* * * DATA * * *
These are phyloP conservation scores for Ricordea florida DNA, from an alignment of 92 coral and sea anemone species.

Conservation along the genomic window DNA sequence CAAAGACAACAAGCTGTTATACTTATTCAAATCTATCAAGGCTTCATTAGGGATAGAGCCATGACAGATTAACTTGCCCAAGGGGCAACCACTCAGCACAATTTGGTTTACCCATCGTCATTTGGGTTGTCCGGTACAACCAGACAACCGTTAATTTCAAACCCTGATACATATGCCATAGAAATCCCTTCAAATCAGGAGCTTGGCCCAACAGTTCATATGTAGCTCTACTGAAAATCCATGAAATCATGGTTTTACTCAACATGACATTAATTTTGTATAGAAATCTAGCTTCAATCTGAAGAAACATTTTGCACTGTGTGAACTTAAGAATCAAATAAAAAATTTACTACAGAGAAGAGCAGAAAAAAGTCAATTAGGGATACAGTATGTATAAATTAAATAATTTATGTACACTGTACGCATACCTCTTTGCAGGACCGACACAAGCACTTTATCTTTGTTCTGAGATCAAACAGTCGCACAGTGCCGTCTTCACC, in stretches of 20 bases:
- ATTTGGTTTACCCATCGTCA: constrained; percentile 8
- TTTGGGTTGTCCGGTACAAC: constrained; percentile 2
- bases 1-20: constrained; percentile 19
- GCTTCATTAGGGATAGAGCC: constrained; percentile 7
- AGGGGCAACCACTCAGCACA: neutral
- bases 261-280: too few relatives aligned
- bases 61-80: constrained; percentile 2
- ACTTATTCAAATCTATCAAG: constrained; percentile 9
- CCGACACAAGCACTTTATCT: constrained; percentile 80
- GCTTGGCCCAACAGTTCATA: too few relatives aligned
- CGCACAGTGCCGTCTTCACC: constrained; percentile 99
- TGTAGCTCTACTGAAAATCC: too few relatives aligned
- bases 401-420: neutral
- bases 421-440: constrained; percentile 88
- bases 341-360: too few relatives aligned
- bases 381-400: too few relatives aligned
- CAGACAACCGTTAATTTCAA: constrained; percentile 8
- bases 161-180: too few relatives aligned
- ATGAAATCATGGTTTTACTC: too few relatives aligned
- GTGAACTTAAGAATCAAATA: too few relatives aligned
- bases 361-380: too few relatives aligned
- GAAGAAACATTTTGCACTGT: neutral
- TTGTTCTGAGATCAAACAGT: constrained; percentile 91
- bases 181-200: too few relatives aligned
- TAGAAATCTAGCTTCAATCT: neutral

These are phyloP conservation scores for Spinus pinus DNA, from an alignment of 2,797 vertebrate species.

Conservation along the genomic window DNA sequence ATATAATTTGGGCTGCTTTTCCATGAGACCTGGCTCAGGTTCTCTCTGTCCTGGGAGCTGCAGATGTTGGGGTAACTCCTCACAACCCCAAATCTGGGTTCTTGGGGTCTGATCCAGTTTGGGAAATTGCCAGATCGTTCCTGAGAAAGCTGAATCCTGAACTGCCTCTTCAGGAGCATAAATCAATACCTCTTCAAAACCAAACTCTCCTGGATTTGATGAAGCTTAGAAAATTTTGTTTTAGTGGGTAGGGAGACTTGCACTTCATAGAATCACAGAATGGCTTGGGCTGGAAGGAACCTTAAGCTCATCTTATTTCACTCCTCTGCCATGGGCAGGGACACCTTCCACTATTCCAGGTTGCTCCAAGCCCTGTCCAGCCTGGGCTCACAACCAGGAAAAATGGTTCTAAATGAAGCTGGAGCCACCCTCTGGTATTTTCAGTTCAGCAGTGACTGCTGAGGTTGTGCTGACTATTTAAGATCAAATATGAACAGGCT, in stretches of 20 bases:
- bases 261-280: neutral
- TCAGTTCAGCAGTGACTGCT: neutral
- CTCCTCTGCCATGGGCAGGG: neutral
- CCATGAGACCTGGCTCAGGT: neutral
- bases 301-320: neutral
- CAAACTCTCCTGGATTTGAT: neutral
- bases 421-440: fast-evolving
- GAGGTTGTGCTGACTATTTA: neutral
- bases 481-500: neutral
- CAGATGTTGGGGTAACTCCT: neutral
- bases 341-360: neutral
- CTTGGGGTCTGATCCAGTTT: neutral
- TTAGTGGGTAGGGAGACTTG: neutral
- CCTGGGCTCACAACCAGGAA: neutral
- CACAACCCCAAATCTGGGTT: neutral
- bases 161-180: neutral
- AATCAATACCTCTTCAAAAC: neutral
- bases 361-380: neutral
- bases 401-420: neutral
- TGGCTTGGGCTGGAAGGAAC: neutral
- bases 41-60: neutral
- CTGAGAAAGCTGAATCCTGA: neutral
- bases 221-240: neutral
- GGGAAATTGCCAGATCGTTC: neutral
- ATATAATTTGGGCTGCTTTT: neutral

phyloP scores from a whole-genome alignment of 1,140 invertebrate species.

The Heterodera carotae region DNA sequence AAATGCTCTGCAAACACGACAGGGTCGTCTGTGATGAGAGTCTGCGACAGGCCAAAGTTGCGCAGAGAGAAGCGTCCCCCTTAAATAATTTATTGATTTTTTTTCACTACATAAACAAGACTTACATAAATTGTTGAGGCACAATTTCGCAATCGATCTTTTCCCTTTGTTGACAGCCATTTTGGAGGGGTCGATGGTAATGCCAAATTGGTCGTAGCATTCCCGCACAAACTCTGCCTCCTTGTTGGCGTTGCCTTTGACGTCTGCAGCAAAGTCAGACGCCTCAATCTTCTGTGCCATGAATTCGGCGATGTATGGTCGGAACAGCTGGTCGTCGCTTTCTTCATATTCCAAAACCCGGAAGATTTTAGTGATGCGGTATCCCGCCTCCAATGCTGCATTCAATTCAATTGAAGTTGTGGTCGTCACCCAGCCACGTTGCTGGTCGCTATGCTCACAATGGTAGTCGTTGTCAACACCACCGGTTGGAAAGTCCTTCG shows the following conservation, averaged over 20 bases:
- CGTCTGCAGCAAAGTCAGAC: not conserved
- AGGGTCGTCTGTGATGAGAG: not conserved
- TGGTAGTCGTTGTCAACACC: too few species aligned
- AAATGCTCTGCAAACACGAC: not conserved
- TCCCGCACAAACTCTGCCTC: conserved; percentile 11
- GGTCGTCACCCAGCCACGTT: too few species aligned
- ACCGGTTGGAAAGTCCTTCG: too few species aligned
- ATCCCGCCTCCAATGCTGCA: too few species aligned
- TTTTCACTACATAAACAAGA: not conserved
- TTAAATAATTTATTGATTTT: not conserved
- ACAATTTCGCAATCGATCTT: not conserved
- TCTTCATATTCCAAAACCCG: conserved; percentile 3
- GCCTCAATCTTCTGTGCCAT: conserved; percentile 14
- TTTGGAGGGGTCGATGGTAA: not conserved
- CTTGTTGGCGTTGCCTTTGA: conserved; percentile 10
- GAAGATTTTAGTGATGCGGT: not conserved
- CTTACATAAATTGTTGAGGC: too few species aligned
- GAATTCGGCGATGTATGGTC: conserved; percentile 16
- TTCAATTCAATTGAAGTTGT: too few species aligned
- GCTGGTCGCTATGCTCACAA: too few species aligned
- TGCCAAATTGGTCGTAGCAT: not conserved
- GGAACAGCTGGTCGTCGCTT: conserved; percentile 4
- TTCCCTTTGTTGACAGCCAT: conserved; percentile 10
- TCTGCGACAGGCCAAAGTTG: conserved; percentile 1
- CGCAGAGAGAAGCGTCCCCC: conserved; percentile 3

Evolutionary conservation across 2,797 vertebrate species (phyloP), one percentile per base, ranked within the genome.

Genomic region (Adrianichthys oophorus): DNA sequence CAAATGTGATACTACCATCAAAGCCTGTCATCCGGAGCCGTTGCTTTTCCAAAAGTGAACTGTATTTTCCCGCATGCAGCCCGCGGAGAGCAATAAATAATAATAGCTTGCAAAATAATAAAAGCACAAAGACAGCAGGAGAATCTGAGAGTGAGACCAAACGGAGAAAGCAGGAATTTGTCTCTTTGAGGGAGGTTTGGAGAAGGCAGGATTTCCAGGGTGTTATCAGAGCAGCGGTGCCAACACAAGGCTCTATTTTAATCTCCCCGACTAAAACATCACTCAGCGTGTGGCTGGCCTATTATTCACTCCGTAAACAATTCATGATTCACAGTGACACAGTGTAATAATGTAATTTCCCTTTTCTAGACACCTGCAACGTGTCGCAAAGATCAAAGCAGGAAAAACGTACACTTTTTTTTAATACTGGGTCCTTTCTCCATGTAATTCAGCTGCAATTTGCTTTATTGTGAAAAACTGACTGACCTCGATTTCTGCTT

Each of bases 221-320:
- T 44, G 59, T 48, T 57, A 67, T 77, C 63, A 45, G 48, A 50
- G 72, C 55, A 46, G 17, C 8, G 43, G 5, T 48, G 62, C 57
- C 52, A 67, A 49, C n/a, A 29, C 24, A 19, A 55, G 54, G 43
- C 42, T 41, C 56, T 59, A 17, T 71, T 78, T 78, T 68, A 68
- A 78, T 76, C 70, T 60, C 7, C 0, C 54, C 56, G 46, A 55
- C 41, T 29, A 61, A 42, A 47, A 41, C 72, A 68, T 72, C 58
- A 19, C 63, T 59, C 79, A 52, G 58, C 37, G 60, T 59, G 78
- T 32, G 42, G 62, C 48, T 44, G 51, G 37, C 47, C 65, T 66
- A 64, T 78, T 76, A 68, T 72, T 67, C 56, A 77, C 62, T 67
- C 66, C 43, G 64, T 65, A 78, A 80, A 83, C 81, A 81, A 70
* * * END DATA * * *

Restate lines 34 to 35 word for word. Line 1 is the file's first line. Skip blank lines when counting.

- bases 301-320: neutral
- CAAACTCTCCTGGATTTGAT: neutral